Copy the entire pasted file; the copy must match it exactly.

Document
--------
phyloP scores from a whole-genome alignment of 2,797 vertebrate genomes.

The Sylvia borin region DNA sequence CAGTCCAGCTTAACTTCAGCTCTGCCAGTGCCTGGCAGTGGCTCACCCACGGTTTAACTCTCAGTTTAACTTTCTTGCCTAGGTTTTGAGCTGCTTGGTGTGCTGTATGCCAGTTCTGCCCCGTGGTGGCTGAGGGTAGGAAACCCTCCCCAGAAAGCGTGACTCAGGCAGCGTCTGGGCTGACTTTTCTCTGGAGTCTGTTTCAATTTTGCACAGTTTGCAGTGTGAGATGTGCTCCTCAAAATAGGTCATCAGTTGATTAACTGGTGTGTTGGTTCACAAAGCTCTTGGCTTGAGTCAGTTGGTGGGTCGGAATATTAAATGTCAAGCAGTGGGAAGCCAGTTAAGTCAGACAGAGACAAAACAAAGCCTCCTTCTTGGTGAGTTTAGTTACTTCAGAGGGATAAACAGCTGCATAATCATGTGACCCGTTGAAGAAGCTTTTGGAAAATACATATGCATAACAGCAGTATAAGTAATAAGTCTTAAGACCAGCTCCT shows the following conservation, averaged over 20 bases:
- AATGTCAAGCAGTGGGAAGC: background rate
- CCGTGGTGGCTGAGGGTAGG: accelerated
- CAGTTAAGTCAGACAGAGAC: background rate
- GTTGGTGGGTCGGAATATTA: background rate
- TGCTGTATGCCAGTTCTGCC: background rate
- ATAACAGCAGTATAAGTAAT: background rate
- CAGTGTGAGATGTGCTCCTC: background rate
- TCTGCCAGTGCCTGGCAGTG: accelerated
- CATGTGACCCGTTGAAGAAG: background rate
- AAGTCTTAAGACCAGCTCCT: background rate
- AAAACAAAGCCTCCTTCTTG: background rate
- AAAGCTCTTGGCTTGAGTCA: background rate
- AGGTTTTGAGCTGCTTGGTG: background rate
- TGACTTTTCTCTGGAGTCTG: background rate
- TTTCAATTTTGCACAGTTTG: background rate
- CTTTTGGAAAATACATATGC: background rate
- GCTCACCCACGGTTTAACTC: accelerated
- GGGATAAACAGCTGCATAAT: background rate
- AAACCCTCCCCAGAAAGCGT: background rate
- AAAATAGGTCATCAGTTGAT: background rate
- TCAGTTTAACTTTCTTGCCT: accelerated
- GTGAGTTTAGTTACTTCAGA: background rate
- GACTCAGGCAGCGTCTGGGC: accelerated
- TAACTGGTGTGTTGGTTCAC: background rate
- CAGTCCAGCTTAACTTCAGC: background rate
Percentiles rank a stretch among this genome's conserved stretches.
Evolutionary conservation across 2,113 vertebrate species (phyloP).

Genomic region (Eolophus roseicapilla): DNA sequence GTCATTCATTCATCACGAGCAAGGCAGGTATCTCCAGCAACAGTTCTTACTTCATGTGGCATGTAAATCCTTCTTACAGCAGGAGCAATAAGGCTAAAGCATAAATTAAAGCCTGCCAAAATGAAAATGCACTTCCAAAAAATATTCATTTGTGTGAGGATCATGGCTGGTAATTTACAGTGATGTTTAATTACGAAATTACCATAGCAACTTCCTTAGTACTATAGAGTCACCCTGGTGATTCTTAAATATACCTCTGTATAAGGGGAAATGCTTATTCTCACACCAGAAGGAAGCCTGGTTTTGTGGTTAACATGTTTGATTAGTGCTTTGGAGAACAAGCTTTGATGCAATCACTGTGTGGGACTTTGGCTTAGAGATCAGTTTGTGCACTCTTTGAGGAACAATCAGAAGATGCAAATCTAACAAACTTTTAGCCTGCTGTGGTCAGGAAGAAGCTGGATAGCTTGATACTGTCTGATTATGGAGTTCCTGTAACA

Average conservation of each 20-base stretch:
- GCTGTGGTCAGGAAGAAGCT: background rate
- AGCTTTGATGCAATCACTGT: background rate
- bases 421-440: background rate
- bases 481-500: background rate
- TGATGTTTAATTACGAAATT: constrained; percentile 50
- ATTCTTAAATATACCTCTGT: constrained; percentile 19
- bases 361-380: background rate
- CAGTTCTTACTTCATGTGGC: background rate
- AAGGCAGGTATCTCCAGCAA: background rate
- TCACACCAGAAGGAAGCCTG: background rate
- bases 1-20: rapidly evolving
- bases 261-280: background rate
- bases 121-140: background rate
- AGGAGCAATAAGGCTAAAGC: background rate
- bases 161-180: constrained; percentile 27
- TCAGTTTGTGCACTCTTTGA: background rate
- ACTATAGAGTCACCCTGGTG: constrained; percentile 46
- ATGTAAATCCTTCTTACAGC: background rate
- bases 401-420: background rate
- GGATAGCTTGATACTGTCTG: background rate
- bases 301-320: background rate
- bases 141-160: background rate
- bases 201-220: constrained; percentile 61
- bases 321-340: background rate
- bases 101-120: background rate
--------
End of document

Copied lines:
phyloP scores from a whole-genome alignment of 2,797 vertebrate genomes.

The Sylvia borin region DNA sequence CAGTCCAGCTTAACTTCAGCTCTGCCAGTGCCTGGCAGTGGCTCACCCACGGTTTAACTCTCAGTTTAACTTTCTTGCCTAGGTTTTGAGCTGCTTGGTGTGCTGTATGCCAGTTCTGCCCCGTGGTGGCTGAGGGTAGGAAACCCTCCCCAGAAAGCGTGACTCAGGCAGCGTCTGGGCTGACTTTTCTCTGGAGTCTGTTTCAATTTTGCACAGTTTGCAGTGTGAGATGTGCTCCTCAAAATAGGTCATCAGTTGATTAACTGGTGTGTTGGTTCACAAAGCTCTTGGCTTGAGTCAGTTGGTGGGTCGGAATATTAAATGTCAAGCAGTGGGAAGCCAGTTAAGTCAGACAGAGACAAAACAAAGCCTCCTTCTTGGTGAGTTTAGTTACTTCAGAGGGATAAACAGCTGCATAATCATGTGACCCGTTGAAGAAGCTTTTGGAAAATACATATGCATAACAGCAGTATAAGTAATAAGTCTTAAGACCAGCTCCT shows the following conservation, averaged over 20 bases:
- AATGTCAAGCAGTGGGAAGC: background rate
- CCGTGGTGGCTGAGGGTAGG: accelerated
- CAGTTAAGTCAGACAGAGAC: background rate
- GTTGGTGGGTCGGAATATTA: background rate
- TGCTGTATGCCAGTTCTGCC: background rate
- ATAACAGCAGTATAAGTAAT: background rate
- CAGTGTGAGATGTGCTCCTC: background rate
- TCTGCCAGTGCCTGGCAGTG: accelerated
- CATGTGACCCGTTGAAGAAG: background rate
- AAGTCTTAAGACCAGCTCCT: background rate
- AAAACAAAGCCTCCTTCTTG: background rate
- AAAGCTCTTGGCTTGAGTCA: background rate
- AGGTTTTGAGCTGCTTGGTG: background rate
- TGACTTTTCTCTGGAGTCTG: background rate
- TTTCAATTTTGCACAGTTTG: background rate
- CTTTTGGAAAATACATATGC: background rate
- GCTCACCCACGGTTTAACTC: accelerated
- GGGATAAACAGCTGCATAAT: background rate
- AAACCCTCCCCAGAAAGCGT: background rate
- AAAATAGGTCATCAGTTGAT: background rate
- TCAGTTTAACTTTCTTGCCT: accelerated
- GTGAGTTTAGTTACTTCAGA: background rate
- GACTCAGGCAGCGTCTGGGC: accelerated
- TAACTGGTGTGTTGGTTCAC: background rate
- CAGTCCAGCTTAACTTCAGC: background rate
Percentiles rank a stretch among this genome's conserved stretches.
Evolutionary conservation across 2,113 vertebrate species (phyloP).

Genomic region (Eolophus roseicapilla): DNA sequence GTCATTCATTCATCACGAGCAAGGCAGGTATCTCCAGCAACAGTTCTTACTTCATGTGGCATGTAAATCCTTCTTACAGCAGGAGCAATAAGGCTAAAGCATAAATTAAAGCCTGCCAAAATGAAAATGCACTTCCAAAAAATATTCATTTGTGTGAGGATCATGGCTGGTAATTTACAGTGATGTTTAATTACGAAATTACCATAGCAACTTCCTTAGTACTATAGAGTCACCCTGGTGATTCTTAAATATACCTCTGTATAAGGGGAAATGCTTATTCTCACACCAGAAGGAAGCCTGGTTTTGTGGTTAACATGTTTGATTAGTGCTTTGGAGAACAAGCTTTGATGCAATCACTGTGTGGGACTTTGGCTTAGAGATCAGTTTGTGCACTCTTTGAGGAACAATCAGAAGATGCAAATCTAACAAACTTTTAGCCTGCTGTGGTCAGGAAGAAGCTGGATAGCTTGATACTGTCTGATTATGGAGTTCCTGTAACA

Average conservation of each 20-base stretch:
- GCTGTGGTCAGGAAGAAGCT: background rate
- AGCTTTGATGCAATCACTGT: background rate
- bases 421-440: background rate
- bases 481-500: background rate
- TGATGTTTAATTACGAAATT: constrained; percentile 50
- ATTCTTAAATATACCTCTGT: constrained; percentile 19
- bases 361-380: background rate
- CAGTTCTTACTTCATGTGGC: background rate
- AAGGCAGGTATCTCCAGCAA: background rate
- TCACACCAGAAGGAAGCCTG: background rate
- bases 1-20: rapidly evolving
- bases 261-280: background rate
- bases 121-140: background rate
- AGGAGCAATAAGGCTAAAGC: background rate
- bases 161-180: constrained; percentile 27
- TCAGTTTGTGCACTCTTTGA: background rate
- ACTATAGAGTCACCCTGGTG: constrained; percentile 46
- ATGTAAATCCTTCTTACAGC: background rate
- bases 401-420: background rate
- GGATAGCTTGATACTGTCTG: background rate
- bases 301-320: background rate
- bases 141-160: background rate
- bases 201-220: constrained; percentile 61
- bases 321-340: background rate
- bases 101-120: background rate